When a dragon storms the castle, what should a (virgin) princess do?
Why, turn to her studies, of course! But nothing practical-minded Princess Andromeda of Acadia finds gives a definitive solution. The only Traditional answer, though, is soothing the marauding dragon by a virgin sacrifice. Things are going fairly smoothly with the lottery--except for the women chosen, of course--until Princess Andromeda herself is picked!
But facing down the dragon doesn't go quite as planned, and now, with the help of her Champion, Sir George, Andromeda searches for the dragon's lair. But even--especially--in the Five Hundred Kingdoms, bucking Tradition isn't easy. It takes the strongest of wills, knowledge, quick wits and a refusal to give up, no matter what happens along the way….
This book is the sequel to The Fairy Godmother by Mercedes Lackey, which I read last year. It is part of Lackey's Five Hundred Kingdom series, and is in essence a fairy-tale retelling. To refresh everyone's memory, this series takes fairy tale conventions and messes around with them. In the previous novel, we see Elena, who becomes a fairy godmother, fight what is known as "The Tradition" and become the woman that she wants to be and fall in love with the man that she wants to love in love with. In One Good Knight, she is back, but this time another young lady has taken the center stage as the main character.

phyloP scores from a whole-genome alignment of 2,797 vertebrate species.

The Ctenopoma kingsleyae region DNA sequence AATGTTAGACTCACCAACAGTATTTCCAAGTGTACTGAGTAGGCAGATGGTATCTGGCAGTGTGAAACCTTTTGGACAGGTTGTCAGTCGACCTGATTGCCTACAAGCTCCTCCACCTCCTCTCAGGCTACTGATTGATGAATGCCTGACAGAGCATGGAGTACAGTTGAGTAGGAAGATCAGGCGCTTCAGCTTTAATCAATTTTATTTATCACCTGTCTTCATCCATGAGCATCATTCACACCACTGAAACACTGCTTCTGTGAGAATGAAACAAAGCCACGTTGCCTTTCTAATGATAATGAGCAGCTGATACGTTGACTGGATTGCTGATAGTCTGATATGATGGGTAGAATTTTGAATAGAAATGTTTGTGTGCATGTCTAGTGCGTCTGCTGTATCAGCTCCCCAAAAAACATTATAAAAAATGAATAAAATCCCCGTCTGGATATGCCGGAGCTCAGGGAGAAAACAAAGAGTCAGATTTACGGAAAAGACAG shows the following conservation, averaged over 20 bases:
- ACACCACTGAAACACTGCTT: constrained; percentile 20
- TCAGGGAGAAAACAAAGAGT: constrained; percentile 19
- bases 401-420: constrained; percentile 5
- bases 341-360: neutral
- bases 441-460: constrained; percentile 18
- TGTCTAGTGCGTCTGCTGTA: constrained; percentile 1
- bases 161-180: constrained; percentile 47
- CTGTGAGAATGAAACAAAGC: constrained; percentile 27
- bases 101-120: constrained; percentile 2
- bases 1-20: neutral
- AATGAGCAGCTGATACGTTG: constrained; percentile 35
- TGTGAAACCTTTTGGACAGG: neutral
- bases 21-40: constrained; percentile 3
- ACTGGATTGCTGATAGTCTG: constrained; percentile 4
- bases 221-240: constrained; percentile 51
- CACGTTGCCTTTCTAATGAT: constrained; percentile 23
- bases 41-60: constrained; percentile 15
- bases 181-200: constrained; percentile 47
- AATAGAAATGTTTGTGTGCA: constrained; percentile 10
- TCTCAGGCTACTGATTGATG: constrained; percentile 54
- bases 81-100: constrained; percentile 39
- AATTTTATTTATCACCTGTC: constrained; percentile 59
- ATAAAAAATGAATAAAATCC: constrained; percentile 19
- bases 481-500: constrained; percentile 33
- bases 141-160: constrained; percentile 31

Princess Andromeda lives in a very small kingdom, a kingdom that really has no assets and appears to only exist by luck. Her mother does not agree with how Andromeda acts, because Andromeda is not your conventional princess. She is actually quite smart, and while she is beautiful, she wears glasses that make her unattractive to most suitors. Not that Andromeda is really interested in boys anyways. She has a brain, though, and spends the majority of her time with a nose in a book learning what there is to know about the world. Her father is dead, and her mother is more interested in her kingdom than her daughter, so it is mostly Andromeda's guards that raise her.
The way things work is that there always traditional manners in which things occur in fairy tales. So, when something happens that the tradition recognizes as should be going a certain way, it tries to help it along. Sometimes this is what people desire, and other times it is something that everyone fights against. While the tradition plays a role in this novel, it seemed that it was mentioned more in the previous novel. Elena seemed more aware of what was happening, Andromeda and the other characters she meets during the course of the novel just try to do the best they can, but they are also very good at both tricking the Tradition and using it to their advantage.
This is not your typical damsel in distress novel. The third book in the series is either out or will be out soon. I am looking forward to seeing another novel where fairy tales are followed, but the women have brains.